> specimens that are "must have" and being told "NO!  I don't ship to X" can be
> a huge depressant.
> 
> If the collector is conscientious about their situation, they can just adjust
> their purchases accordingly and save up for the moments that are truly
> special, and better yet, get a helping hand from other sympathetic European
> collectors.  I responded to this thread because too often I had the "We don't
> ship to X", door slammed in my face.  It never happened with meteorites but
> was a problem with larger companies.  You did a nice thing, btw, and I don't
> think you will end up burnt in the end since the collector had a
> misunderstanding and I am sure he will want to correct it

Re: [meteorite-list] Another warning re sales to Italy

2016-07-24 Thread MexicoDoug via Meteorite-list
Thanks Captain B,

As we say, "A bad negotiation is better than a good fight."  

99% your customer is not the one you thought.  That suspicion is hurting you.  
You can Google the customer and find out one by his name has done a couple of 
exhibitions for Emilia-Romagna, lectures and belongs to a local astronomical 
society, gives advice on meteorites even including one case where there was a 
shipping question in which his reply was to work with the Seller to resolve it. 
 Try one more time, maybe a show of goodwill above and beyond what is required 
offer to split the $60, and do it face to face by calling dado_sanna on Skype 
...   

Next time just collect shipping costs up front ... rather than exposing 
yourself.  I feel for your customer's situation, having been in a similar one 
for many years because of the unfortunate state of the local postal service and 
the rampant corruption and pilfering throughout the system.  I hope you will 
reconsider supporting our enthusiastic Italian (Brasilian, Russian and Mexican) 
friends so as to do a part in giving them access to reputable meteorite sellers.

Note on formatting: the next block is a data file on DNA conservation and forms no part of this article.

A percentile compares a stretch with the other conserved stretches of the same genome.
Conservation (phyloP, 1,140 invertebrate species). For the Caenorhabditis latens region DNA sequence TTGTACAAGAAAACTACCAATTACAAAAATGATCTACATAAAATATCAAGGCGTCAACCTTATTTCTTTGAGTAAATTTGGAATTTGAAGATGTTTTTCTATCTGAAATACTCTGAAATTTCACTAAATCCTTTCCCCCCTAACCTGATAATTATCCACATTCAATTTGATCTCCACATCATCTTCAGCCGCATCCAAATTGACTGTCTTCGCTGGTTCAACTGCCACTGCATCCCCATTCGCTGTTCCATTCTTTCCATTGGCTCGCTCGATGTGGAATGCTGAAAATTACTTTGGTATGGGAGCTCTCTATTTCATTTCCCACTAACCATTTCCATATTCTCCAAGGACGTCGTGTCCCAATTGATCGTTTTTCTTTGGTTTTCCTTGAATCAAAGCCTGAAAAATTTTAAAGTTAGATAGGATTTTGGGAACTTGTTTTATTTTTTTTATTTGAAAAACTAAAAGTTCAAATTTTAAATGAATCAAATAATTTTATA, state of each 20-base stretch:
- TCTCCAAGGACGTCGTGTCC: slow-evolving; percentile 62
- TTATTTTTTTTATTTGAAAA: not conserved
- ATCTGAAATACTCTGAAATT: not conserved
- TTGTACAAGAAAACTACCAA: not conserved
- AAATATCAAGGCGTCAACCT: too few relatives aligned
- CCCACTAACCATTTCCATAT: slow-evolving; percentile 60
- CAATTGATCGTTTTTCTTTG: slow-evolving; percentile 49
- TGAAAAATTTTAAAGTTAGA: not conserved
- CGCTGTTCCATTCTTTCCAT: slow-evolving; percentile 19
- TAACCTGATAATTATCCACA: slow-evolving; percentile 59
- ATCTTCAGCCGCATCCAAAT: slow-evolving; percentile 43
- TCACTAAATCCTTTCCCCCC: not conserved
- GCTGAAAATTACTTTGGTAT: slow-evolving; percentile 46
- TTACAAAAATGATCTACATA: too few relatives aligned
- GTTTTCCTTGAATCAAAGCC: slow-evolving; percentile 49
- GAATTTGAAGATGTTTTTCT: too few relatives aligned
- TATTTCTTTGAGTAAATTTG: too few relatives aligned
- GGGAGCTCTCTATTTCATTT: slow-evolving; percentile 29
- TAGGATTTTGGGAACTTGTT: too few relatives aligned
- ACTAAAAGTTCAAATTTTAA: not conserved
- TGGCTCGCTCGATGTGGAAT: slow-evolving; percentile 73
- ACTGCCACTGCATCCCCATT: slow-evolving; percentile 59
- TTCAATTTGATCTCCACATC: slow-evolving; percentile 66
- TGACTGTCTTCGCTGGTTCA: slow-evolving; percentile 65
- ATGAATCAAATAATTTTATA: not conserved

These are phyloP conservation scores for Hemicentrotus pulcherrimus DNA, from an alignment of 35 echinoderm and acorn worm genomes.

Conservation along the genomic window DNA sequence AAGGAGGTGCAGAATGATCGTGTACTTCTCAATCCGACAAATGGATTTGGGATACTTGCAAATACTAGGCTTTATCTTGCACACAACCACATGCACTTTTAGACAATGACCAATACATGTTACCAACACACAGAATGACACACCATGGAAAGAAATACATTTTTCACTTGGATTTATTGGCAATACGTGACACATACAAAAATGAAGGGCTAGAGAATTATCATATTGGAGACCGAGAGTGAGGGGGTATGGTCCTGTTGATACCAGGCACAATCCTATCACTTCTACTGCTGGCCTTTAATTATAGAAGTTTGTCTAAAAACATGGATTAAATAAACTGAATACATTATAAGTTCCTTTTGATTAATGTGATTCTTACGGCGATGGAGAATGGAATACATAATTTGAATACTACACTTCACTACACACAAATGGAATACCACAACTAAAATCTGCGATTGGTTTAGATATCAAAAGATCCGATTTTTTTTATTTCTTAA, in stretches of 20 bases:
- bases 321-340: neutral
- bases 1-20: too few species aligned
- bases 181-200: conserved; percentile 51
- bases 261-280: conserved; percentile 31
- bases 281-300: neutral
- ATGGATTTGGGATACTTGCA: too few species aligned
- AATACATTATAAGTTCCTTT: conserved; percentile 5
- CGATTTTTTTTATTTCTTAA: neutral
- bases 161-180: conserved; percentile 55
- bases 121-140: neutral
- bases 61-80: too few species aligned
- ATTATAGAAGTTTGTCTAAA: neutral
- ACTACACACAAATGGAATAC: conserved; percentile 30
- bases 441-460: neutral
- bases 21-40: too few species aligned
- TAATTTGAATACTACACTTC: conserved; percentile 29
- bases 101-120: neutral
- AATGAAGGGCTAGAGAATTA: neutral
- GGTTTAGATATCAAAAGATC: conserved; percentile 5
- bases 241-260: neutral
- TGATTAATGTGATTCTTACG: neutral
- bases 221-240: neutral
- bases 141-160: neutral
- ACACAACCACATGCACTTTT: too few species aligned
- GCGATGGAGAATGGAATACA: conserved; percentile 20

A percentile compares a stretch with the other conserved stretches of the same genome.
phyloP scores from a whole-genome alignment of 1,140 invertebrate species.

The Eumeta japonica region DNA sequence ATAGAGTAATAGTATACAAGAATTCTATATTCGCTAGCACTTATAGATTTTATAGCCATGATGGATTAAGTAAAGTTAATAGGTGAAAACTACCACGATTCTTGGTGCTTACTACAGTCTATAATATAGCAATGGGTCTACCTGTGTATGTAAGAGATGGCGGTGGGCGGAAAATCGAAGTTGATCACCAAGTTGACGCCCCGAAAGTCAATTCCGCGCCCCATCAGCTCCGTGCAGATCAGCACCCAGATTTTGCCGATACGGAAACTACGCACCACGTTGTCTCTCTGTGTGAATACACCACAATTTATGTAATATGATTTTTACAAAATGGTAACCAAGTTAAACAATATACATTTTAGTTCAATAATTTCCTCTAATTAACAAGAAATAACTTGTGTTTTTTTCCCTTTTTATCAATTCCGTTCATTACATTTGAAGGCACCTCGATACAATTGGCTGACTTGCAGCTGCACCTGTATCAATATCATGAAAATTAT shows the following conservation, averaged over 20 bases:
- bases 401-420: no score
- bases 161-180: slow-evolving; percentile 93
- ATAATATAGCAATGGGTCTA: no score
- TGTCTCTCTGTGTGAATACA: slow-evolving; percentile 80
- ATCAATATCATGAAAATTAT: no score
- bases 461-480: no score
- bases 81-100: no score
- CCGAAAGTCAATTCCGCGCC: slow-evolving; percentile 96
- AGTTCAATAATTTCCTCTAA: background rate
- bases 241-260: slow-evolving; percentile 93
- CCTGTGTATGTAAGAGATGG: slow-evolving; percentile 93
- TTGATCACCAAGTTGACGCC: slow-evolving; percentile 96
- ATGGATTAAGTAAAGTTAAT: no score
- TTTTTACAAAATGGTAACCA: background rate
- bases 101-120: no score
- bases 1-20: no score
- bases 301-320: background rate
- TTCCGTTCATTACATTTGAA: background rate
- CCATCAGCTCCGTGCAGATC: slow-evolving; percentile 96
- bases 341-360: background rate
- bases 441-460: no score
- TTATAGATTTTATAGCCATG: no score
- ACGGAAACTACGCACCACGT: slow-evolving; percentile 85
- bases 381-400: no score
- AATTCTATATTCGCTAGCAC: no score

Although your customer's expectations were misplaced, it is still a case of 
misunderstanding that could have been prevented - even if that meant two trips 
to FedEx if it was too difficult to calculate the shipping cost yourself.

In the case of Italy, ask if they can cough up a shipping address to a 
different EU nation to initially receive the shipment and from where they can 
be responsible to reship to the Italian address.  The situation is far less 
problematic if the parcel arriving in Italy originates in the current Eurozone, 
vs. the US and Canada which at this moment happen to be outside the walls 
surrounding Byzantium.  It will likely get their much faster too, so it can 
benefit them.

While this may not make sense to many people who take for granted less 
problematical postal services, or don't care about the little saintly 
collector, speaking from personal experience and cravings, sometimes there are 
specimens that are "must have" and being told "NO!  I don't ship to X" can be a 
huge depressant.  

If the collector is conscientious about their situation, they can just adjust 
their purchases accordingly and save up for the moments that are truly special, 
and better yet, get a helping hand from other sympathetic European collectors.  
I responded to this thread because too often I had the "We don't ship to X",